How to Grow Great Sunflowers In Your Garden

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yellow sunflowers with text overlay

Whether you are a beginner gardener or an experienced gardener, sunflowers are a wonderful addition to any garden. Since they are pest-resistant heat-tolerant, and sunflowers are a favorite of gardeners everywhere. These plants are fast-growing, and these cheery flowers are a top choice for almost anyone looking to add a new flower to their garden. Here you will learn how to grow them in your garden and everything you need to know, from choosing the right variety to protecting them from pests. It’s surprisingly easy and fun to watch sunflowers blossom and bring beauty to your garden. Let’s take a look at the best methods for growing sunflowers!

Key Characteristics of Sunflowers?

Sunflowers are one flower that has some key characteristics to understand before planting in your garden. Here are things to know before you get started:

  • Sunflowers are Allelopathic:
    This means they align in a group of plants that release specific toxins in the soil through their seeds, roots, or stems that can potentially hinder other plants’ growth. Pairing with other plants that are allelopathic will mean they both hinder each other and lead to power growth on account of both. 
  • They are Tall!
    Sunflowers can grow anywhere from 3 feet to over 10 feet tall, depending on the variety. They are the best place somewhere that you want to create a wind barrier. 
  • Growth Habits:
    These towering plants grow extremely quickly! In just a few months, they can grow dramatically fast and do all this growth in one year since they are annuals. 
  • They follow the sun:
    Sunflowers are one of many plants that are heliotropic, which means they follow the sun. It is a magical thing to watch them find the sun throughout the day. This increases their ability to grow quickly.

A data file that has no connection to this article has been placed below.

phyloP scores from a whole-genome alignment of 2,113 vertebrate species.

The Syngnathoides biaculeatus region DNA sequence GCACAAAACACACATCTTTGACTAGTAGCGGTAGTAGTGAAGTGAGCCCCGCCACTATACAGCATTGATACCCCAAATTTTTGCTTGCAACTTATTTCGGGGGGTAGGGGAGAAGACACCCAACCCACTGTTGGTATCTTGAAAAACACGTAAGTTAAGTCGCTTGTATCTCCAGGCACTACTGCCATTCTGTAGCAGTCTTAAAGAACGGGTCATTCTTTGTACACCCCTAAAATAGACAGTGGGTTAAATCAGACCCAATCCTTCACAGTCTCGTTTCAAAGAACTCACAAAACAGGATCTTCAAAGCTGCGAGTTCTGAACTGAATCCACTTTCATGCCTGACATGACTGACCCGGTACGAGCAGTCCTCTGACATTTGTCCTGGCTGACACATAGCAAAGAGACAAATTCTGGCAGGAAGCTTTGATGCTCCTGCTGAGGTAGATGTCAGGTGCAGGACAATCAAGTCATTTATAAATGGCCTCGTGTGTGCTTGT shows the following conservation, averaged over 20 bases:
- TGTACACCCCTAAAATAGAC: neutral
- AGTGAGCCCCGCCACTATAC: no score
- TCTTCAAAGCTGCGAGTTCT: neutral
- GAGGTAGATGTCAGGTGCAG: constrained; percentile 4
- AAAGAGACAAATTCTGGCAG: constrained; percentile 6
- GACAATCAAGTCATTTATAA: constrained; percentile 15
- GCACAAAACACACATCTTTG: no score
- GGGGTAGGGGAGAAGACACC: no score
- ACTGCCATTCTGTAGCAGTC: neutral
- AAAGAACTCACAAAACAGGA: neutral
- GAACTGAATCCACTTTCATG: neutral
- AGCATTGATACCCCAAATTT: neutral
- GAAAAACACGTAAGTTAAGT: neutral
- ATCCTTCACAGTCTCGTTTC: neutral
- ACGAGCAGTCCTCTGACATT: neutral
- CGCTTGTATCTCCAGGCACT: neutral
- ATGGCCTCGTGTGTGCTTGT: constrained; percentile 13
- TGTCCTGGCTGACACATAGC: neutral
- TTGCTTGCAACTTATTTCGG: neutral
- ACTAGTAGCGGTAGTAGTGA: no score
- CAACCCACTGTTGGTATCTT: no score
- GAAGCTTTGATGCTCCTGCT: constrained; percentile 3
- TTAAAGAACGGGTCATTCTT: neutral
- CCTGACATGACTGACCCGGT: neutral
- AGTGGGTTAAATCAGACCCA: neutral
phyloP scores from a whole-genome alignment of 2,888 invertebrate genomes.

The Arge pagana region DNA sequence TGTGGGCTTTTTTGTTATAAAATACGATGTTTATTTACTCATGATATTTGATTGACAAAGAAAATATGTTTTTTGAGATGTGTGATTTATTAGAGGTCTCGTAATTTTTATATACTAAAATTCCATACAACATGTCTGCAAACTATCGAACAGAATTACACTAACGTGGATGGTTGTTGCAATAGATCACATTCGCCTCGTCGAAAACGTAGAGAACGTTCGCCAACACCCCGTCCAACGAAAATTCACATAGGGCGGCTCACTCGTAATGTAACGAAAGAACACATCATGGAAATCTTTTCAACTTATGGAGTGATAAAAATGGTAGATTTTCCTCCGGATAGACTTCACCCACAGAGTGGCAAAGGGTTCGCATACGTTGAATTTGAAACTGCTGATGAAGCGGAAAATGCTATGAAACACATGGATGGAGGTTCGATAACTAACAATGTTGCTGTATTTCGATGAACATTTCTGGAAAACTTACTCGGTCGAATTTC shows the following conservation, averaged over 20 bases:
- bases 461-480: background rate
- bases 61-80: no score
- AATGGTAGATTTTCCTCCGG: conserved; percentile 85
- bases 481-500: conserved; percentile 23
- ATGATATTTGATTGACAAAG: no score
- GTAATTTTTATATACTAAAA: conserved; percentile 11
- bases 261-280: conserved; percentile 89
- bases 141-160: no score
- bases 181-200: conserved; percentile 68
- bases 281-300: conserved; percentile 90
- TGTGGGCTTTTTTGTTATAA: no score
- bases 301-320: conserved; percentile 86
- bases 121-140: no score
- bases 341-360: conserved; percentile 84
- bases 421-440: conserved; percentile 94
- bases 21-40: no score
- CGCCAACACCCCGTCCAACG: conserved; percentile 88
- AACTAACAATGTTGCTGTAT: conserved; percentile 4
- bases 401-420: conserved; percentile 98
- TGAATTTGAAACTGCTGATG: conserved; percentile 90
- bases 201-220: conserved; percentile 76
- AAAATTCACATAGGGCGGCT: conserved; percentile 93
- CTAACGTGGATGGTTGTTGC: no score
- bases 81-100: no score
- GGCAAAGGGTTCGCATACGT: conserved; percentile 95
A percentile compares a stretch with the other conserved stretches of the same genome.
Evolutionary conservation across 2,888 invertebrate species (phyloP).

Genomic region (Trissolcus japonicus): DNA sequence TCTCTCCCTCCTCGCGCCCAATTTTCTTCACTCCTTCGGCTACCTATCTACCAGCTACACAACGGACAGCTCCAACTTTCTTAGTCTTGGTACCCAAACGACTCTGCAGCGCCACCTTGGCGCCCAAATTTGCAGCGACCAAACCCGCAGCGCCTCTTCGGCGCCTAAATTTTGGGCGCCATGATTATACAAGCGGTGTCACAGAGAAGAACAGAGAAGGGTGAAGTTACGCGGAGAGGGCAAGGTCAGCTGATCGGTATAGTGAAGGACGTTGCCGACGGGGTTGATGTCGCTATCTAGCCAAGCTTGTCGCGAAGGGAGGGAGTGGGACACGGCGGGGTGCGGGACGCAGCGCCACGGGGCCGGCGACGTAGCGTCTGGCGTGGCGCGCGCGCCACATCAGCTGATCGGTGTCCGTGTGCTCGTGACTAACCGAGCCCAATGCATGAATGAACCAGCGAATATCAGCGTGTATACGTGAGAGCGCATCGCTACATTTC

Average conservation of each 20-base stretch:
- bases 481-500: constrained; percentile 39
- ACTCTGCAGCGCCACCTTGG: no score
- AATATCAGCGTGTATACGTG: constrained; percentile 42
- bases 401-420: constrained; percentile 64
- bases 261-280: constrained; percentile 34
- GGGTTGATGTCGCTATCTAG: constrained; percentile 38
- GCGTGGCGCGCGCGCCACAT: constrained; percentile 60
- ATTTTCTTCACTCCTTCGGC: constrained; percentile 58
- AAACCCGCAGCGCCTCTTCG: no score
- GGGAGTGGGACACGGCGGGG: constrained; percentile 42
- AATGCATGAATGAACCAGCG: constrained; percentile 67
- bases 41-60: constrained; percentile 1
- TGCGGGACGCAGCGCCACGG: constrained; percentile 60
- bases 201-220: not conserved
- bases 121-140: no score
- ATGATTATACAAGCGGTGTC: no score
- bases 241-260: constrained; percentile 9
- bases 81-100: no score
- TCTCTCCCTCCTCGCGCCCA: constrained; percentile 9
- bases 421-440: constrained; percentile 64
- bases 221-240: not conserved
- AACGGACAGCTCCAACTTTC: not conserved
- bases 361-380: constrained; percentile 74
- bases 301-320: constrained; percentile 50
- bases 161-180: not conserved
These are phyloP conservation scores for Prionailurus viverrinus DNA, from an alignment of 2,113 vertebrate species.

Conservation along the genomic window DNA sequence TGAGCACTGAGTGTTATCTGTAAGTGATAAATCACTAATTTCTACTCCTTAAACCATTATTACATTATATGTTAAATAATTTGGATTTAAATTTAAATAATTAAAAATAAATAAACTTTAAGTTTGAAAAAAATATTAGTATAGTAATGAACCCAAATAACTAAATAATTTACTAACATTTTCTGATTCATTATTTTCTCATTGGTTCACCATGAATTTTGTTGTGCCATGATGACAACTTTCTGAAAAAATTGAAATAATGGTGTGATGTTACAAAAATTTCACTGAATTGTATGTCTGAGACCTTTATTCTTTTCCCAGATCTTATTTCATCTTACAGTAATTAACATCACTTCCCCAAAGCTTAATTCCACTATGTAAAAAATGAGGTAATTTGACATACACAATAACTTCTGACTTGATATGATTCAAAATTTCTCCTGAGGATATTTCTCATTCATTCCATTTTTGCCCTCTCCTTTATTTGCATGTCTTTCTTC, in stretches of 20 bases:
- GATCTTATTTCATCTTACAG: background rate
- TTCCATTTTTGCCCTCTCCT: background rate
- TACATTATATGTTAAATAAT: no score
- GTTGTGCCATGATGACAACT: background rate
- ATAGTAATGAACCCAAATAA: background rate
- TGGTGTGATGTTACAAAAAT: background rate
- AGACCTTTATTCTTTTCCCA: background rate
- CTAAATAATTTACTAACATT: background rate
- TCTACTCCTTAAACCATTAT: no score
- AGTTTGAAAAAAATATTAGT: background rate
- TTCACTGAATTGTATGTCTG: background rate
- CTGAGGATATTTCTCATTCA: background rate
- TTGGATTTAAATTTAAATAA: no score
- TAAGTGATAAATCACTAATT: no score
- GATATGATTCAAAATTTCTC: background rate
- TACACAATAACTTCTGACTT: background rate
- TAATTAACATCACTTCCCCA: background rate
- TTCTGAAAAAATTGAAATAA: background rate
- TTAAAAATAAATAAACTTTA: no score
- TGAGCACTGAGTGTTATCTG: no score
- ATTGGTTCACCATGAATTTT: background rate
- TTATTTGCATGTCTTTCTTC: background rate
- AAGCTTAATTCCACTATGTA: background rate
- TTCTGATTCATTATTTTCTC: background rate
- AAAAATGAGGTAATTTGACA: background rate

• They grow in a variety of Growing Zones:
    They can grow in zones 2 to 11. It all depends on the timing of planting to grow them in these various places. 
  • Pollinators:
    This plant feeds pollinators of all kinds, from birds to butterflies to bees. They also will bring beneficial bugs to your garden. Leaving the heads will create a natural bird feeder to enjoy at the end of the season. 
  • Sunflowers are native to North America:
    Over 4,500 years ago, Native Americans cultivated them to grow in our gardens the way we grow them now. They used the wildly growing variety to create the sunflowers we know now. 

white light sunflowers growing together

What Sunflower Variety to Choose?

There are two main varieties of sunflowers to choose from. Just like tomatoes, the plant can be divided into two groups. For sunflowers, the two areas the plants land relate to the number of times they bloom:

  • Branching:
    This means the plants will create multiple flower heads in their growing season. They won’t be as large in many cases, but you will get continual blooms. These are my personal favorite!
  • Single-stem:
    This variety will only create one blossom. Though many gorgeous varieties land in this category, it does mean they will only bloom once before their heads begin to sink. Typically, the bloom lasts 2-3 weeks before it begins to fade. 

Beyond this, it is about looking at aesthetically beautiful ones for you. I personally love White Light, Teddy Bear, and Autumn Beauty.

woman in yellow standing in garden with sunflowers

How Long Do Sunflowers Take to Grow?

In most cases, it takes about 80-120 days for full maturity of your sunflowers. It is important to understand the length so you can estimate with your first and last frost when to seed your sunflowers directly in the soil. 

How to Plant Sunflowers

Growing sunflowers is very easy, but there are key things you need to know so you can choose the right spot for them. Below you will find everything you need to know to plant and grow sunflowers this year:

  • Choose the right location:
    Your sunflowers should be in a sunny spot where they get 6-10 hours of sunlight a day. The soil will need to be loose and well-draining, and fertile. 
  • Soil Preparation: 
    Clear the garden area of any weeds. Add 2-3 inches of rich compost to ensure well-balanced and fertile soil. Sunflowers like a slightly acidic to neutral pH in their soil, which most gardens lean towards. 
  • Plant Seeds:
    Seeds for your sunflowers can be planted right at or after your last frost date. See your growing zone chart to get that exact info. Push the seeds 1 inch (double the size of the seed is my secret) deep into the soil and place them every 6-12 inches, depending on the variety and seed packet recommendation. 
  • Water the seeds: